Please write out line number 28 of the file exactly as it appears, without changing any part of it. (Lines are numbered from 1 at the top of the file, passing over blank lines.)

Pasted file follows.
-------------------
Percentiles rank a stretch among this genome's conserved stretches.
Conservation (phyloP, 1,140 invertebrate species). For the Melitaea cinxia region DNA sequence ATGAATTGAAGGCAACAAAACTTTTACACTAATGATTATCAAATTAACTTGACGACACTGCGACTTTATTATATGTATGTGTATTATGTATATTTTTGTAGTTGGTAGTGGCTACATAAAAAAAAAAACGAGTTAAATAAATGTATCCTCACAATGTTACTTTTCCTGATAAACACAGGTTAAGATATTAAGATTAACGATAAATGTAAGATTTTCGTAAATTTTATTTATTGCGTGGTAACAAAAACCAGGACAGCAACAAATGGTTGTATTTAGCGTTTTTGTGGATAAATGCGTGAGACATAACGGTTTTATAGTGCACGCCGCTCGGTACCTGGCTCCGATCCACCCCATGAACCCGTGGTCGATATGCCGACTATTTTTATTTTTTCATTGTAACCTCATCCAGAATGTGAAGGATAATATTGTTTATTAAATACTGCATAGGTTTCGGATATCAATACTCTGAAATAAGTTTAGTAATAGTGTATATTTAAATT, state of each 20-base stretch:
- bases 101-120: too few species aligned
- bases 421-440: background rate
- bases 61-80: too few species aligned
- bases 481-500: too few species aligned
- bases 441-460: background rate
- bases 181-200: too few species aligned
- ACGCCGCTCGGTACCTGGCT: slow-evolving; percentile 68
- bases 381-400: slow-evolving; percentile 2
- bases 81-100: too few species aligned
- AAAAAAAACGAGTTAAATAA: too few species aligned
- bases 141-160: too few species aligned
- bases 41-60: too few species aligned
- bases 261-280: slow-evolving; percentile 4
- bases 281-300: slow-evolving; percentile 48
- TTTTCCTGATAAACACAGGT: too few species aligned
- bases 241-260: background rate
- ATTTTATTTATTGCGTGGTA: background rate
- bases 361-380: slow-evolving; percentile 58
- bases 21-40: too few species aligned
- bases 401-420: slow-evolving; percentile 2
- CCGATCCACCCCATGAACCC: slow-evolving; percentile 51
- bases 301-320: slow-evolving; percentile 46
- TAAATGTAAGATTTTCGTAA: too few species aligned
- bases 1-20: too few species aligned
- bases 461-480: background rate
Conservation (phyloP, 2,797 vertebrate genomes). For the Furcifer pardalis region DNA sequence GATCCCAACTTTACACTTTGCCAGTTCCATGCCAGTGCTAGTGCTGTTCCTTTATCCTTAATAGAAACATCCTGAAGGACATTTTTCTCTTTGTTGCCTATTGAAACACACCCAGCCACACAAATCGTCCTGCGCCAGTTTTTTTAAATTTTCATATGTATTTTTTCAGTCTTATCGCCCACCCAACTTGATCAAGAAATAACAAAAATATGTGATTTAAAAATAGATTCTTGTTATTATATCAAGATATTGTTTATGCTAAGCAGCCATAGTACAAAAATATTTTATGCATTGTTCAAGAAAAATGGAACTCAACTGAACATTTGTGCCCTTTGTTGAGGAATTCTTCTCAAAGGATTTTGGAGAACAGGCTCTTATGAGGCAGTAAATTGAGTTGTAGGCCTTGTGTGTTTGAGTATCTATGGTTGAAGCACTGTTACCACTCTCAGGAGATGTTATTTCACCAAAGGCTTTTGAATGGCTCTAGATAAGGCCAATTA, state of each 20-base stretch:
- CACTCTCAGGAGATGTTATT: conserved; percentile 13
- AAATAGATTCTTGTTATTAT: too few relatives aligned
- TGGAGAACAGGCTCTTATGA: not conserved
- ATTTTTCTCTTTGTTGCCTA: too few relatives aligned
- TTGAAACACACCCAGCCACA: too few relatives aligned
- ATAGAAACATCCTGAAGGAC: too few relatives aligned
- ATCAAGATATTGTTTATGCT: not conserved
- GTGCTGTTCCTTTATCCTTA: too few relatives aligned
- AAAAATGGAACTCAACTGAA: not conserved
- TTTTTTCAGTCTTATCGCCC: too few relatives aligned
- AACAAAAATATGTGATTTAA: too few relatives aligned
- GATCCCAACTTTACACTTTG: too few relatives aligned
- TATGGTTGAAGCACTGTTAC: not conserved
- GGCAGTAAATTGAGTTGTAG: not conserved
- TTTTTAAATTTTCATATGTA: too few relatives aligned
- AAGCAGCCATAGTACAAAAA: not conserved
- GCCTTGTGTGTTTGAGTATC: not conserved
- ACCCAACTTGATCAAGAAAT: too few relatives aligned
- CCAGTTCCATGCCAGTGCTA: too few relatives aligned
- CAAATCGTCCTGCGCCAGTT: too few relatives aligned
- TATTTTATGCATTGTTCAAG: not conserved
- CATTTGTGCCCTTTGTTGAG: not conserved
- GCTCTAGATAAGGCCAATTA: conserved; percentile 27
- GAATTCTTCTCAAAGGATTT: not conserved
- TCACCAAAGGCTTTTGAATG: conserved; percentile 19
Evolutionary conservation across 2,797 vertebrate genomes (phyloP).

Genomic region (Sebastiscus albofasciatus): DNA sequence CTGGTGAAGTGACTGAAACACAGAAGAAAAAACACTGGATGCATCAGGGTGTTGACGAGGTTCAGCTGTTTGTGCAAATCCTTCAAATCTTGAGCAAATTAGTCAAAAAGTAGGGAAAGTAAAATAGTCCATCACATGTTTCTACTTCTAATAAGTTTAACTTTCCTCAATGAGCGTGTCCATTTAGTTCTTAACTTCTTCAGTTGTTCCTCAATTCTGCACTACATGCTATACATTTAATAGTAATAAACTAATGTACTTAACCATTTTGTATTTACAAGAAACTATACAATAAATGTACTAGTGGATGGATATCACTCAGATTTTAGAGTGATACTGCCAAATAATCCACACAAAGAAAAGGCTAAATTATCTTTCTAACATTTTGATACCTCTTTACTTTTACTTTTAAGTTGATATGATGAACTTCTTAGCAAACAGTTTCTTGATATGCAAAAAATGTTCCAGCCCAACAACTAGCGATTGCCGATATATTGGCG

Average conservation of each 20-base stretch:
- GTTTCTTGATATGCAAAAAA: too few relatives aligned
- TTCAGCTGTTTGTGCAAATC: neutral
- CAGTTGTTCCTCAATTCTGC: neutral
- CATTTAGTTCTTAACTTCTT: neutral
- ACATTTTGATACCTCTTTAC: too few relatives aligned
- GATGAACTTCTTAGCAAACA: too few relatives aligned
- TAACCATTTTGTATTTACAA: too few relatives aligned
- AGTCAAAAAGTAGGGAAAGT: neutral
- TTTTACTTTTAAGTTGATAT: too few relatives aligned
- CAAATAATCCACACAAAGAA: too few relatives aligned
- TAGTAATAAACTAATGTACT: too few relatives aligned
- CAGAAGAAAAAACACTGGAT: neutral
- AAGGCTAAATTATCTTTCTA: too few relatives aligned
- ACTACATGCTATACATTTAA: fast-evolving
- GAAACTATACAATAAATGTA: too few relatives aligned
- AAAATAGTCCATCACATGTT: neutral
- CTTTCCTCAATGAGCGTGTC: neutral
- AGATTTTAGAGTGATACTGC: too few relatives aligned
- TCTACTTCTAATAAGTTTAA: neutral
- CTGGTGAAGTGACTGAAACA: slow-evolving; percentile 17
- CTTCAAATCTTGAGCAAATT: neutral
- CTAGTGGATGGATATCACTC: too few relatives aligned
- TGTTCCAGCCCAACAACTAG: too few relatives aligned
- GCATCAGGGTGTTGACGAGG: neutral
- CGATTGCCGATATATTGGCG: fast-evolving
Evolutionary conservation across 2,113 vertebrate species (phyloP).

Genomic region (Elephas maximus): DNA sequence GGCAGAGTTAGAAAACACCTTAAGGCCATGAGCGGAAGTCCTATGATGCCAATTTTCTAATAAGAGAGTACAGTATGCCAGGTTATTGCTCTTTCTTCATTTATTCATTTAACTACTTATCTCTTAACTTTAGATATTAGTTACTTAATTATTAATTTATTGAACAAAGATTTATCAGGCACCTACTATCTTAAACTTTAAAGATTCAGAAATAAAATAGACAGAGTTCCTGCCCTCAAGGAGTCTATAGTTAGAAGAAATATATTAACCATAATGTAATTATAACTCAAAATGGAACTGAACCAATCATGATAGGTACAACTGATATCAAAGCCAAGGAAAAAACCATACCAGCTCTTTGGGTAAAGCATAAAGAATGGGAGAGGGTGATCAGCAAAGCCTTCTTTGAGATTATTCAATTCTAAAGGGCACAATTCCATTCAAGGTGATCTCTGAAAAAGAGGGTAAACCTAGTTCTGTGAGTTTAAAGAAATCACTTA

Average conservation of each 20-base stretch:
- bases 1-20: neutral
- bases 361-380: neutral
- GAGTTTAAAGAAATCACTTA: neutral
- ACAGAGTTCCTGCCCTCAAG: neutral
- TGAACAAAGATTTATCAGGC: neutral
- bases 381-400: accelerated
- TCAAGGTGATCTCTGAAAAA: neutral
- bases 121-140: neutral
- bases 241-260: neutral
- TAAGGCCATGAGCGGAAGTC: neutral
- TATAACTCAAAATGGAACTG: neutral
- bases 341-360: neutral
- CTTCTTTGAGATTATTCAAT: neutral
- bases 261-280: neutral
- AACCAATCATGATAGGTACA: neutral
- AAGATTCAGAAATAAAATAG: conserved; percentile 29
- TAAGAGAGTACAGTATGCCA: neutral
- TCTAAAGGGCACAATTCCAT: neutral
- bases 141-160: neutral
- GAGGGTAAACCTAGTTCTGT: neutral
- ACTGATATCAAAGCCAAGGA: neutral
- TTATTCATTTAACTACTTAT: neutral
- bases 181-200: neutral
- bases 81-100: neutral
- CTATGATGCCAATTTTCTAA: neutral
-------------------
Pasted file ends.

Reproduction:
Conservation (phyloP, 2,797 vertebrate genomes). For the Furcifer pardalis region DNA sequence GATCCCAACTTTACACTTTGCCAGTTCCATGCCAGTGCTAGTGCTGTTCCTTTATCCTTAATAGAAACATCCTGAAGGACATTTTTCTCTTTGTTGCCTATTGAAACACACCCAGCCACACAAATCGTCCTGCGCCAGTTTTTTTAAATTTTCATATGTATTTTTTCAGTCTTATCGCCCACCCAACTTGATCAAGAAATAACAAAAATATGTGATTTAAAAATAGATTCTTGTTATTATATCAAGATATTGTTTATGCTAAGCAGCCATAGTACAAAAATATTTTATGCATTGTTCAAGAAAAATGGAACTCAACTGAACATTTGTGCCCTTTGTTGAGGAATTCTTCTCAAAGGATTTTGGAGAACAGGCTCTTATGAGGCAGTAAATTGAGTTGTAGGCCTTGTGTGTTTGAGTATCTATGGTTGAAGCACTGTTACCACTCTCAGGAGATGTTATTTCACCAAAGGCTTTTGAATGGCTCTAGATAAGGCCAATTA, state of each 20-base stretch: